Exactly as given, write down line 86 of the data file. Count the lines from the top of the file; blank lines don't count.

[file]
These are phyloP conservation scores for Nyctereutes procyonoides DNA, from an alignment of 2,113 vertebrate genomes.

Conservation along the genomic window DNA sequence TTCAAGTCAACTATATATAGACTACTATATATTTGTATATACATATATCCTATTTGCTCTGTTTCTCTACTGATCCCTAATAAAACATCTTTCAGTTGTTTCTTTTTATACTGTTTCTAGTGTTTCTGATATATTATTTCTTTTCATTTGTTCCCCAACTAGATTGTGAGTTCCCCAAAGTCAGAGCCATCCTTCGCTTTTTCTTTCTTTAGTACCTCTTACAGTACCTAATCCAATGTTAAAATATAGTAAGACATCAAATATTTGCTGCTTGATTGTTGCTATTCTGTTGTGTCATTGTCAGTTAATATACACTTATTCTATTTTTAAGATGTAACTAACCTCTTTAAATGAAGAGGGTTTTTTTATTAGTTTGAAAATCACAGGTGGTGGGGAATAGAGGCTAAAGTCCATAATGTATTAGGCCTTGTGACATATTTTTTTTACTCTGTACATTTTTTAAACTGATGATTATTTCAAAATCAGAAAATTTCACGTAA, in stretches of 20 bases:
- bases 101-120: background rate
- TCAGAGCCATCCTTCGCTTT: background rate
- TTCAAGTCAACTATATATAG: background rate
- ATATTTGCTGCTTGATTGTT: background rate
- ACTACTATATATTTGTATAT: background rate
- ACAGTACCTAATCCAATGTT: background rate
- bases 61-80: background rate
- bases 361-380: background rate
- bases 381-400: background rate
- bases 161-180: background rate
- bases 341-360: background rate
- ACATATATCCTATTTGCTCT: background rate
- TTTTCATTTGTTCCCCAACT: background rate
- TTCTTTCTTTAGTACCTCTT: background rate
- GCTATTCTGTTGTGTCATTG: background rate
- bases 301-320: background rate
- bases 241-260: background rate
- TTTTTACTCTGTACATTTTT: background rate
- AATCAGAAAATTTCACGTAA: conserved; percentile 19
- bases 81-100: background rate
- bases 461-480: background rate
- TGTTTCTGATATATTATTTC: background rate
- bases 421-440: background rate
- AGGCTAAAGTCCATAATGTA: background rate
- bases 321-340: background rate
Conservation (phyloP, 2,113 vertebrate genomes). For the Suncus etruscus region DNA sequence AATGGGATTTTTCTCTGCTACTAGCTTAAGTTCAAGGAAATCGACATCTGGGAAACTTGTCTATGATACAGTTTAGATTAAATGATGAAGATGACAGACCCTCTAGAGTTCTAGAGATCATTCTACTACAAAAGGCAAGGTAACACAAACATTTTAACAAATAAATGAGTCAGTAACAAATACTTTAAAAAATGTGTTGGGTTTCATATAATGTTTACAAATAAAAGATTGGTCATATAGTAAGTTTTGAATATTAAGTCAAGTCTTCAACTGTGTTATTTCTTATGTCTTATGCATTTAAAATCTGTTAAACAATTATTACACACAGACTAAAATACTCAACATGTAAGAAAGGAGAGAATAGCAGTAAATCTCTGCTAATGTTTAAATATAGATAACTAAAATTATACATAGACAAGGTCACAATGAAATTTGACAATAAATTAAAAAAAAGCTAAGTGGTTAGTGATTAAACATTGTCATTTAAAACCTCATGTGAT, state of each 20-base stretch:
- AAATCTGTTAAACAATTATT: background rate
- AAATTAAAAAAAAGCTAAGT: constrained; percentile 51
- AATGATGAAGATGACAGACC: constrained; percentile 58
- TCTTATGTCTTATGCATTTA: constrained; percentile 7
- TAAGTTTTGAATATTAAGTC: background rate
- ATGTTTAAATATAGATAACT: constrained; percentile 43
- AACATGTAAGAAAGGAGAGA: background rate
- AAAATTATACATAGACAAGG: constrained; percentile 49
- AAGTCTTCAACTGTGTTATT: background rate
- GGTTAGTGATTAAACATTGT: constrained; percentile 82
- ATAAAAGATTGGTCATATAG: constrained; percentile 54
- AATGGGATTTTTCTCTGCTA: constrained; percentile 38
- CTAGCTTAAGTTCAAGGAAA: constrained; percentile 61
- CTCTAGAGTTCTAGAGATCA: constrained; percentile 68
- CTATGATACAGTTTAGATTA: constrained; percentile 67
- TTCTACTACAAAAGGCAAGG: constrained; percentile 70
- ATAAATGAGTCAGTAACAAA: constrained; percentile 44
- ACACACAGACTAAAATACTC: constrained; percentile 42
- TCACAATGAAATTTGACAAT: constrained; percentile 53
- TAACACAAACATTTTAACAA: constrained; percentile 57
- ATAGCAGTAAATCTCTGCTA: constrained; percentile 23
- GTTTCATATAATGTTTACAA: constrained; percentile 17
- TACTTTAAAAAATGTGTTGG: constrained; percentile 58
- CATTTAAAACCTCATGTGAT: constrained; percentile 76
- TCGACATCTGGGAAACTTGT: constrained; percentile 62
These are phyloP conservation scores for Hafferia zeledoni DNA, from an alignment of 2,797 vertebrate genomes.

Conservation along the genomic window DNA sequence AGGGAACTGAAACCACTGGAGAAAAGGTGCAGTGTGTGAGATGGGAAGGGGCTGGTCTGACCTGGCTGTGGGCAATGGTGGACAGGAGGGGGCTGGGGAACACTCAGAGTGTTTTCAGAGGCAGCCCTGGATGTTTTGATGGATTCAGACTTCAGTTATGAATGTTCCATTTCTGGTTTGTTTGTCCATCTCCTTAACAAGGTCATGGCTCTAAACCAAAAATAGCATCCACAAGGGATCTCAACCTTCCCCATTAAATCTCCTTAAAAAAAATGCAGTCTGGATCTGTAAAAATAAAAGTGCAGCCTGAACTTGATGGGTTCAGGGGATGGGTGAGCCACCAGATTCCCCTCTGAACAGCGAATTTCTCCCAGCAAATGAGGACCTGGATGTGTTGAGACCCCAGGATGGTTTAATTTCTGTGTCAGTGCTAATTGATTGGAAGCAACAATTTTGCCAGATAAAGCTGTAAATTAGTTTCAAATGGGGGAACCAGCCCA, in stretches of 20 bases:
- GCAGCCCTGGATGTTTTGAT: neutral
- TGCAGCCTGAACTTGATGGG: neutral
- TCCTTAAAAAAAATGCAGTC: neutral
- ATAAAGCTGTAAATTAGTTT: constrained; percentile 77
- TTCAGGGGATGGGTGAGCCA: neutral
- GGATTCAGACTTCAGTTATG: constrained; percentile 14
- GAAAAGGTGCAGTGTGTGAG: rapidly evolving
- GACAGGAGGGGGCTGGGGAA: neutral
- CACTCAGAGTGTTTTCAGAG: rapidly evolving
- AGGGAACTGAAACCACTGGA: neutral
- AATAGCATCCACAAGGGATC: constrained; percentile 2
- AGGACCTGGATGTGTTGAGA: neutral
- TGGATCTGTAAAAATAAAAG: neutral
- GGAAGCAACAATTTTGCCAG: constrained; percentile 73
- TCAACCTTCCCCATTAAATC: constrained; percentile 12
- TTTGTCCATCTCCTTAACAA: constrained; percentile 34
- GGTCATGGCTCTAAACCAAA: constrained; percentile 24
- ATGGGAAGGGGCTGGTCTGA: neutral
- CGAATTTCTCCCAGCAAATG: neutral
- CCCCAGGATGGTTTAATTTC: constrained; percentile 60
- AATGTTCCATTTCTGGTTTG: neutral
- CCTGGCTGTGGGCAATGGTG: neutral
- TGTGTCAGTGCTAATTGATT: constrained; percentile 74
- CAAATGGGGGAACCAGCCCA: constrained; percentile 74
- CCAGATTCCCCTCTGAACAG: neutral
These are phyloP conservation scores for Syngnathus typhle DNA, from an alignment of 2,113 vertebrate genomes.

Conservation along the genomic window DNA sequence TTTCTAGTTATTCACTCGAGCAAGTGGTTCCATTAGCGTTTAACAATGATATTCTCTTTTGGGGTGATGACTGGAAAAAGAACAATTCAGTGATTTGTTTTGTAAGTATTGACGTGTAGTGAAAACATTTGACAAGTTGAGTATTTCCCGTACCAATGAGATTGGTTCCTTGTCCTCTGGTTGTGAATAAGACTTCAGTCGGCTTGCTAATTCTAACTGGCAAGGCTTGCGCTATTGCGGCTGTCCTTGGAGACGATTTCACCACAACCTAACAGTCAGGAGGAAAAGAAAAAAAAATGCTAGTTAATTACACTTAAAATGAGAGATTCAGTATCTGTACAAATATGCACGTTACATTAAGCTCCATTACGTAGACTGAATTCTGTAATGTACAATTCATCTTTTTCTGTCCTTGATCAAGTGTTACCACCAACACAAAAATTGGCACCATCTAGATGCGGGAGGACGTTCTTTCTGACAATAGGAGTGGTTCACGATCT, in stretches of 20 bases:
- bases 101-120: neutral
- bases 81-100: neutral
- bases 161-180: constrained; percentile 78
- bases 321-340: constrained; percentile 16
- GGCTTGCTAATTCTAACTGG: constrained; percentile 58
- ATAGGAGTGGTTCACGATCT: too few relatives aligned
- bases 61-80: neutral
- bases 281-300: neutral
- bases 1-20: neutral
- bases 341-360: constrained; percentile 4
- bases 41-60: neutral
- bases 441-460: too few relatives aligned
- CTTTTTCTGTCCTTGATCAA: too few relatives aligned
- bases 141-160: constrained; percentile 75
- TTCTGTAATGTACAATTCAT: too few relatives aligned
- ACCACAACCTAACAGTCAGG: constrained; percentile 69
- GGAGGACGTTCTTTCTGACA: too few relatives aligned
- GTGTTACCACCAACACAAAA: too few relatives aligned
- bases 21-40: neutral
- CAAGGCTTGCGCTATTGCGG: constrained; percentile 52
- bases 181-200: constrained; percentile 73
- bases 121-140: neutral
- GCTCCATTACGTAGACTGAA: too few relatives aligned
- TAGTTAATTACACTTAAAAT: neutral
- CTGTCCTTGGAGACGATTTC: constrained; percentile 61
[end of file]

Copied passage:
- bases 321-340: constrained; percentile 16